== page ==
BlueBay: Bear(ish) necessities

Risk assets traded stronger over the course of the past week with the US equity market pushing back towards its historic highs, just below 2,100 on the S&P 500 Equity Index. Sentiment was helped by oil prices breaching US$50 per barrel, though away from oil performance of other commodities remains more mixed.

Iron ore prices at US$44 have now retraced two-thirds of the up move between the January lows and the mid-April high, whereas copper remains close to US$2.00 per pound suggesting that global demand continues to be relatively soft.

Elsewhere the US dollar has remained somewhat firm in FX markets, with the greenback up over 3% this month thanks to more hawkish Fed comments. We believe that the Federal Open Market Committee will lean towards raising rates in June or July as long as financial markets remain reasonably stable, though the next sign of intent from the Fed is unlikely before Yellen speaks on 6 June.

Economic data releases are rather sparse at this time of the month, though firm figures with respect to durable goods and home sales continue to point to a comparatively healthy US backdrop.

In Europe, a robust IFO survey from Germany offset a more downbeat assessment in eurozone PMI figures, but the principle topic of debate continues to be the European Central Bank (‘ECB’) and speculation with respect to the upcoming corporate bond purchase programme (‘CSPP’).

We expect to hear more details on the CSPP at the upcoming ECB meeting. Thus far we have heard some differing comments from representatives of different national central banks who will be conducting this programme. In this context, the responsibility for the implementation of the programme will sit with quite junior individuals who are not privy to all of the information themselves, and so hearing what Draghi has to say on this topic will be important.

Greece has also been back in the news with Athens making progress towards passing the first review of the current bailout programme, which would make Greek government bonds eligible for quantitative easing purchases. With Greece seen as the proverbial ‘canary in the coalmine’, a reduction of risk in Greece is seen as broadly supportive for the periphery in general and the high-yielding markets in the periphery in particular.

Sovereign spreads rallied over the course of the week and in Europe, this was also helped by the perception that Brexit risks are receding and that index tracking funds will be forced to extend duration this month as a result of an earlier increase in 30-year and 50-year bond issuance.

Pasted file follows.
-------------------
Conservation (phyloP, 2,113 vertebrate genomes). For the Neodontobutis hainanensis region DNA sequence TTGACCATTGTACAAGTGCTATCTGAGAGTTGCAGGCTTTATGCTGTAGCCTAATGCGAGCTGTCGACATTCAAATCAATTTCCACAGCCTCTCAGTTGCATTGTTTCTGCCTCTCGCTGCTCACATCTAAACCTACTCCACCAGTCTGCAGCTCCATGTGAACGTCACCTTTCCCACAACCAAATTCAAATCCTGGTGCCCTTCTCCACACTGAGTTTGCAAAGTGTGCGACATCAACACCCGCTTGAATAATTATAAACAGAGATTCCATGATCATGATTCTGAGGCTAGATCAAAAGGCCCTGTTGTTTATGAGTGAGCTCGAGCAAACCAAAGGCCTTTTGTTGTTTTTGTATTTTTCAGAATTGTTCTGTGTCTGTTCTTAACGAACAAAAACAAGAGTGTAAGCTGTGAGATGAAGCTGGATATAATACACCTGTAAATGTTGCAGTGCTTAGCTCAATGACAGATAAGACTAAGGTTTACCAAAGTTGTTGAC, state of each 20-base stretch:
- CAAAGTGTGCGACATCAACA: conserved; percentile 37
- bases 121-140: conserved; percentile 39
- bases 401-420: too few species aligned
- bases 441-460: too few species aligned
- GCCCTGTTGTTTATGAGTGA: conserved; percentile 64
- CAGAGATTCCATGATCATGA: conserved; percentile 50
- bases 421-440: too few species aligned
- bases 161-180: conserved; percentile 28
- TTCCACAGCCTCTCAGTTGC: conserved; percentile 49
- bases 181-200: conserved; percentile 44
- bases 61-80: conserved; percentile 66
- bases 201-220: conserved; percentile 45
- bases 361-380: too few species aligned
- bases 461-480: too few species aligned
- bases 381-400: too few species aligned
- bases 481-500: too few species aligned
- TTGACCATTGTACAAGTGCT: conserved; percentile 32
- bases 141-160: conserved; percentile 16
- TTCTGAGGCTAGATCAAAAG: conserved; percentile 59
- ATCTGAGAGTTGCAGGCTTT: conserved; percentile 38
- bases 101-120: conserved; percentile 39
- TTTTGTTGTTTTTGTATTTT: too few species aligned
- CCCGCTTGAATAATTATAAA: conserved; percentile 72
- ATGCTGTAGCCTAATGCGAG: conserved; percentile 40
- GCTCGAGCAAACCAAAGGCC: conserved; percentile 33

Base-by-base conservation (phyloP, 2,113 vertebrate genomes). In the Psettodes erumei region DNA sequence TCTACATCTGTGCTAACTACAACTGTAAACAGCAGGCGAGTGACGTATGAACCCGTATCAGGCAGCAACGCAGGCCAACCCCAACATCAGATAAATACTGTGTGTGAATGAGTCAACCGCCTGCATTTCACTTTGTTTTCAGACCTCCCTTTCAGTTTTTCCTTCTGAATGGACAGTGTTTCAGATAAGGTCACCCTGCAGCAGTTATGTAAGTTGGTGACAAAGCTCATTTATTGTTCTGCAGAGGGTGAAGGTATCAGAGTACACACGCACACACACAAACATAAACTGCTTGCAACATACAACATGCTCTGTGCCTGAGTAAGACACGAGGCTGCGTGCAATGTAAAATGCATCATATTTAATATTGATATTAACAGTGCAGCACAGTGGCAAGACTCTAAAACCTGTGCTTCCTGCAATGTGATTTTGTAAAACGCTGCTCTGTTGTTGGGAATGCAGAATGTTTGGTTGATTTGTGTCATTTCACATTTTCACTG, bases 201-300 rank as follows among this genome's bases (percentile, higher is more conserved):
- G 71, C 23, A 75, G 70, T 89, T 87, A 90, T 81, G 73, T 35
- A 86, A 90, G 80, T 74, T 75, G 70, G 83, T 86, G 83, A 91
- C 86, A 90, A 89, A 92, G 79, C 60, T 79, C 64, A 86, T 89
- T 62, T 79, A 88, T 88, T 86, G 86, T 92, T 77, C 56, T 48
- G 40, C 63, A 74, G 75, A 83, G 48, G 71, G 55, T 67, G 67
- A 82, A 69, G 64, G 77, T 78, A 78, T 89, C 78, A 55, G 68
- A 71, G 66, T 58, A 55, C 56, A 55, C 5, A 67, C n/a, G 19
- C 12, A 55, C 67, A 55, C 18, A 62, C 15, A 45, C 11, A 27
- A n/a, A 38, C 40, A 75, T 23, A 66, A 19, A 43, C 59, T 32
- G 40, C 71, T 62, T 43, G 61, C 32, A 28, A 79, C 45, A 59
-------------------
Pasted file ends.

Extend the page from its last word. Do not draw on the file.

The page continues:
Looking ahead, the Fed’s next meeting and the Brexit referendum stand out as the two big events in the month to come. However, in the near term, our focus in the coming week will be more on the ECB. We believe that a lot of good news is already discounted in European corporate bond spreads, notwithstanding that spreads are now wider than they were the day after the original ECB announcement of the CSPP in March.

Anecdotally, it was interesting to read news that Allianz is considering a potential share buy-back, which would be the first time they have ever done this, just weeks after issuing corporate bonds at a zero percent coupon . Coming in the same week that Bayer launched a bid for Monsanto, that could see its ratings fall into BBB territory with adjusted net leverage potentially doubling in our opinion, it is tempting to think that voluntary balance sheet re-leveraging is an increasingly likely side effect of ultra-low corporate bond yields in the eurozone and so investors loading up with paper on an ECB trade may be missing a deterioration in underlying credit fundamentals.

Looking across peer groups, we sense that our bearish stance on credit spreads is very non-consensual right now. This makes us very happy to run this risk on the thinking that with others running long risk exposures, there may be more marginal sellers than buyers and were the ECB to do anything to disappoint this week at a time of heavy supply, then risk reward favours a short stance.

Mark Dowding, partner & co-head of Investment Grade Debt at BlueBay Asset Management

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